Rosella Guerrieri: equal but not equal, new vs long-established forests in Northeaster Spain

Rossella Guerrieri from the University of Bologne, presents her latest study ‘Land-use legacies influence tree water-use efficiency and nitrogen dynamics in recently established European forests’, discusses the importance of long-term effects of global change and provides some advices for anyone following a research career.

About the paper

Rosella Guerrieri in a Mediterranean forest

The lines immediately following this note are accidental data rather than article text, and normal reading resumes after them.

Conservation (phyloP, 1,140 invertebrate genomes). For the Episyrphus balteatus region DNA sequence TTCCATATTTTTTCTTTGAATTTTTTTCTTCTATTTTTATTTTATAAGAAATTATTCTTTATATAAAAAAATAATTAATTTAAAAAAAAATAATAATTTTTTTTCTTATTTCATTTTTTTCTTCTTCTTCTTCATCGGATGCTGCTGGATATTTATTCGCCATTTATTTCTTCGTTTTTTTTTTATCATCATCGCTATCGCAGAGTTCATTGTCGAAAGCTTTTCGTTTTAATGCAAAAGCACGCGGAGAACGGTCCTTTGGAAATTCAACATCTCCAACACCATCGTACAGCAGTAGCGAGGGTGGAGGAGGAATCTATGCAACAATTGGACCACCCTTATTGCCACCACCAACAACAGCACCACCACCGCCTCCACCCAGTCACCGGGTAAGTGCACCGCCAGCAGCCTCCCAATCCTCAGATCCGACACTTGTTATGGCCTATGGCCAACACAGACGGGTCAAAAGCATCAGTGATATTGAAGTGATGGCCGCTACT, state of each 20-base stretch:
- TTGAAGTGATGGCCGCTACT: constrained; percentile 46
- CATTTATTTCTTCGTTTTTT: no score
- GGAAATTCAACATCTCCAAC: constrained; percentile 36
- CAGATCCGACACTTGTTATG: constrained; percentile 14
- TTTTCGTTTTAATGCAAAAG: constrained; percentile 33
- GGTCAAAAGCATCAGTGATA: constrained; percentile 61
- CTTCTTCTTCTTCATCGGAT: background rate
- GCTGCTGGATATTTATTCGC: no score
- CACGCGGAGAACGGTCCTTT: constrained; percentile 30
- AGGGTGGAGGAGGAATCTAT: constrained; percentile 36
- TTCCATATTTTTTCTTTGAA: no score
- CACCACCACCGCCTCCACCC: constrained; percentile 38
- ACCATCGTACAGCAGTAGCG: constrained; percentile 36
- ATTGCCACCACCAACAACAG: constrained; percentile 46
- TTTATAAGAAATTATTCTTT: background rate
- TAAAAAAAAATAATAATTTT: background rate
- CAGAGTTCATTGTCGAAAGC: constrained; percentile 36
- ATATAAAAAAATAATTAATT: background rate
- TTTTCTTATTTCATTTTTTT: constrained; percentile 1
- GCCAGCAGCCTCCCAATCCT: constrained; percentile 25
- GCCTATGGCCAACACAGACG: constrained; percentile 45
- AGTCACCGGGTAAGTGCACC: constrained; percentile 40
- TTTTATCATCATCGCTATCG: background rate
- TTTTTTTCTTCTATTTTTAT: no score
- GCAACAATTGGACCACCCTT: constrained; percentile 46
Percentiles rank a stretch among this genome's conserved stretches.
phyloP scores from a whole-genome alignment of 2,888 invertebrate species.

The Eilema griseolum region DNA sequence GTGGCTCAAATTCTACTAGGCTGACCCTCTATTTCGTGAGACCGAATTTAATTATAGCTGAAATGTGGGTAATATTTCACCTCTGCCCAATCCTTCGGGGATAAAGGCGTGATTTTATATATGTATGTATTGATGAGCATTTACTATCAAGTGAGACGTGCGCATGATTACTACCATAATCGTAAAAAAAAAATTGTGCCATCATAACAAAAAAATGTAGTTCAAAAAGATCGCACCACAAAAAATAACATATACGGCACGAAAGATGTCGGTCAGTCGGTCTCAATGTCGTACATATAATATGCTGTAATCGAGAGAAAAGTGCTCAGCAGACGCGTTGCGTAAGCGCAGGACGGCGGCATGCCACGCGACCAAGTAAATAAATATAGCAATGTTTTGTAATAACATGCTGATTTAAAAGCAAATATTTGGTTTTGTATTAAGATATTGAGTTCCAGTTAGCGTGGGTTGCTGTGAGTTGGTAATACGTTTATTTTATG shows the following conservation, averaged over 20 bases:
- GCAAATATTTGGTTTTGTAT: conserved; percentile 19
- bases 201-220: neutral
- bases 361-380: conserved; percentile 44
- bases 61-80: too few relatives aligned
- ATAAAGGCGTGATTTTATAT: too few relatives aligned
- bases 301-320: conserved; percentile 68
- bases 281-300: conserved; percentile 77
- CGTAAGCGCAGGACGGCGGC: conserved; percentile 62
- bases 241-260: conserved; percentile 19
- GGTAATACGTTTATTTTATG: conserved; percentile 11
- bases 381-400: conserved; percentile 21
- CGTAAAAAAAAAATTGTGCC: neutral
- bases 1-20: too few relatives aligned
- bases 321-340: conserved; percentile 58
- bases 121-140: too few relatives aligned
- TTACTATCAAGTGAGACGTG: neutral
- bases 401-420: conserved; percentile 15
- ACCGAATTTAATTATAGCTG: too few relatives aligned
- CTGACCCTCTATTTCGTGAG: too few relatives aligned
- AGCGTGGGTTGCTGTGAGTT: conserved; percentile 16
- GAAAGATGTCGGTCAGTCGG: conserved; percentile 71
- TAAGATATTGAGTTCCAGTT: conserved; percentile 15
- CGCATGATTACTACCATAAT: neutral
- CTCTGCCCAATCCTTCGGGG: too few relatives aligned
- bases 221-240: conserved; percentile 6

Spontaneous forest regrowth is naturally occurring in several areas of the world promoted by on-going global changes, which include land-use and climate change, increasing atmospheric CO2 and nitrogen deposition. These ‘new’ forests may look very similar to long-established forests in terms of their structure (tree diameter and tree height) – at least when existing forests have been managed, as it was the case for our investigated beech forests. Only by looking at historical orthophotos, my colleagues (and co-authors in the paper) were able to find out that many new forest patches have developed over the recent 50 years or so in some mountainous areas of Catalonia (Northeaster Spain), where pasture used to be the dominant human activity. We were intrigued by the similar structure of the two forest types and wondered whether this could ‘hide’ differences in terms of tree ecophysiological strategies, but also nutrient dynamics. In a previous study my colleagues showed that beech trees in recent forests are growing more than trees in long-established forests. The questions then were: what does drive this difference? Is there an ‘ecological memory’ effect from the previous land-use, in terms of nitrogen availability, which would then positively affect tree intrinsic water-use efficiency (the ratio between CO2 assimilation and stomatal conductance) and productivity? Can we find a stronger coupling between tree traits associated with physiology and productivity and nitrogen availability in recent compared to long-established forests? In order to answer to these questions, we compared beech forests recently established (post 1950) in former pastureland with long-established beech forests (pre 1950) in a mountainous region of Northeaster Spain for a number of morphological, physiological and ecological parameters measured at leaf, tree and soil levels, which included specific leaf area, foliar nitrogen concentration and nitrogen isotope composition, intrinsic water-use efficiency (estimated from leaf stable carbon isotope composition), nitrogen availability (either total nitrogen or ammonium and nitrate concentrations) and soil stable nitrogen isotope composition. To complete the puzzle, we also made use of wood density, basal area increment and richness of ectomycorrhizal fungi data that were collected in two companion studies at the investigated sites. We showed that recent forests had a higher intrinsic water-use efficiency compared to long-established ones, which was more related to a water conservative strategy (i.e., thicker leaves, higher wood density) rather than to higher nitrogen availability. Yet, as expected, the coupling between nitrogen availability, intrinsic water-use efficiency and tree productivity was stronger in the case of recent vs. long established forests. We also found important difference between the two forest types relating to nitrogen dynamics, with recent forests showing a ‘leaky nitrogen’ cycle, that is less nitrogen retention by tree and associated ectomycorrhizal fungi and increase in nitrogen loss pathways. This study was part of the big project, SPONFOREST – you can read about it and all the interesting studies carried out here: https://www6.inrae.fr/sponforest/Project). The contribution I provided to the project (with this study) was to use my plant physiologist and forest ecologist ‘eyes’ to elucidate how two apparently similar forests, but with a different history, differ in key processes underpinning carbon and nitrogen cycling. Quite a big challenge, but the puzzle is not yet completed, as new and exciting questions arose from our study.